As mentioned in my previous weeknotes, we’re still in the pre-election period which means I can’t talk about work we’ve been doing. These are meditations on user-centred design practice and other fluff, not my usual weeknotes.

Is there anything better than a perfectly timed holiday? Two weeks away in Cuba really sorted me out, giving me time and space to switch off fully. I’ve come back to work feeling energised and with renewed perspective, enthused to tackle the challenges we’re taking on. Which is a marked difference to how depleted I felt in November.

Since I was in Cuba, I read Hemingway’s The Old Man and the Sea, which he wrote there, and one line resounded with that feeling of depletion: “Now is no time to think of what you do not have. Think of what you can do with what there is.”

Switching off

Cuba is a simple country. You take more pleasure in the availability of things rather than their variety. There’s plenty of food, for example, but the menu is always the same. Better to have food than not, for sure. There’s limited access to the Internet too. To get online we had to buy cards with codes on, which gave us access for an hour at a time. It meant there was plenty of incentive to switch off.

That’s quite different from our always-connected nature in the UK. Having little to do meant a better appreciation for each waking moment, and I realised how many of those we fill with crap.

It’s weird. It’s weird that we spend so much time distracting ourselves, mostly with our phones. Oliver Sacks touched on it in a piece for the New Yorker:

These gadgets, already ominous in 2007, have now immersed us in a virtual reality far denser, more absorbing, and even more dehumanizing. I am confronted every day with the complete disappearance of the old civilities. Social life, street life, and attention to people and things around one have largely disappeared, at least in big cities, where a majority of the population is now glued almost without pause to phones or other devices—jabbering, texting, playing games, turning more and more to virtual reality of every sort.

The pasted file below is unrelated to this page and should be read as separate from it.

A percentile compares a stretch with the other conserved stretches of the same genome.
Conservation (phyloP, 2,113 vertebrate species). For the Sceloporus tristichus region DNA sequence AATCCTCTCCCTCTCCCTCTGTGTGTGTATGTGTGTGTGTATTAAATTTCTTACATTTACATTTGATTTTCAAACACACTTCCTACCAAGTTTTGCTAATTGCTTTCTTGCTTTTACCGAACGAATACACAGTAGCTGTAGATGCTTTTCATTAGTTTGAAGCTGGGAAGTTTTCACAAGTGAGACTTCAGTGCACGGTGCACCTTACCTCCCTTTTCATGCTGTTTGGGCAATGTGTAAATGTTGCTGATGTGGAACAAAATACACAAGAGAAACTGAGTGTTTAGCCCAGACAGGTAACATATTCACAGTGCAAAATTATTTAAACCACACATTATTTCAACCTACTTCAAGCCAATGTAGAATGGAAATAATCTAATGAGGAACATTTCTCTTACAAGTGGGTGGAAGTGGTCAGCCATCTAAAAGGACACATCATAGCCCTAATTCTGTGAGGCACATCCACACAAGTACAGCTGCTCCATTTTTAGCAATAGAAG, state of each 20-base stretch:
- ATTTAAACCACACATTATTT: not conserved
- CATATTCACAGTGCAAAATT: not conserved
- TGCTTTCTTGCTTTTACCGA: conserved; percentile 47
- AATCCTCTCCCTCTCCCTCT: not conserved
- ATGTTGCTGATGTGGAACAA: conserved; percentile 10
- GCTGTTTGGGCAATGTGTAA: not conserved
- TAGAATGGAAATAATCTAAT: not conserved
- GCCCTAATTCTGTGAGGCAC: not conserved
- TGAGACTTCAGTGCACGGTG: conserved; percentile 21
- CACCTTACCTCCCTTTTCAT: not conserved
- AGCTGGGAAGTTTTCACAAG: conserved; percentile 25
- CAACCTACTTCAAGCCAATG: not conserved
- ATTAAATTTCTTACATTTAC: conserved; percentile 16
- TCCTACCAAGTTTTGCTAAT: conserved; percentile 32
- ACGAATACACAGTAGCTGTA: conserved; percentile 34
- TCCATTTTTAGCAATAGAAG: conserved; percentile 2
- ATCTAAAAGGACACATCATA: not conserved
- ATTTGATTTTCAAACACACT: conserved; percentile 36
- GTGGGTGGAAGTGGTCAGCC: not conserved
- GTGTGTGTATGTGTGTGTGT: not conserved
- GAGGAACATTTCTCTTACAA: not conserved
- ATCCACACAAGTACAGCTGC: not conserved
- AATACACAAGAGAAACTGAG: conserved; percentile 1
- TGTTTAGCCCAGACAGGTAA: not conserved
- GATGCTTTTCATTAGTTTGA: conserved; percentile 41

So I didn’t do that. When I wasn’t chatting to my partner or playing cards or drinking rum or reading, I was just sitting there, doing nothing. It was nice. I just unplugged. And it turns out that being completely idle is good for you, good for your creativity.

Ms. Mann’s research has found that daydreaming — an inevitable effect of idleness — “literally makes us more creative, better at problem-solving, better at coming up with creative ideas.” For that to happen, though, total idleness is required.

That’s from a New York Times article about doing nothing. The Dutch call it niksen and it’s all about purposefully becoming bored. Forcing yourself to do nothing. I suppose niksen is a bit like mindfulness, only it’s harder to make a subscription-based product for boredom.

So with the festive break coming up, I’m looking forward to spending time doing fuck all again.

There’s a great podcast on Cuba’s digital revolution from the BBC, worth checking out.

Theory of Change

In attempting to frame a vision for change within a system, Leighton suggested to Will that we might try the Theory of Change. It looks a bit like a Lean canvas but for social impact, which I think is applicable to some civic technology projects.

It spurs you to think about measurable outcomes against your intended impact too – which is fab. So I described it as a cross between a Lean canvas and OKRs, although it won’t help you think about cost or revenue like product frameworks might.

Like a Lean Canvas and OKRs, it doesn’t take well to high-level, generalised systems. It really needs some specificity and to focus on a domain. Writing ‘This is for everyone’ in the target audience column is a bad idea; better to have several theories of change for different problem spaces to highlight the shared problems. That means your measurable outcomes will be specific, measurable, achievable, realistic and timely too.

Reading

Some bits and pieces I read over the past few weeks.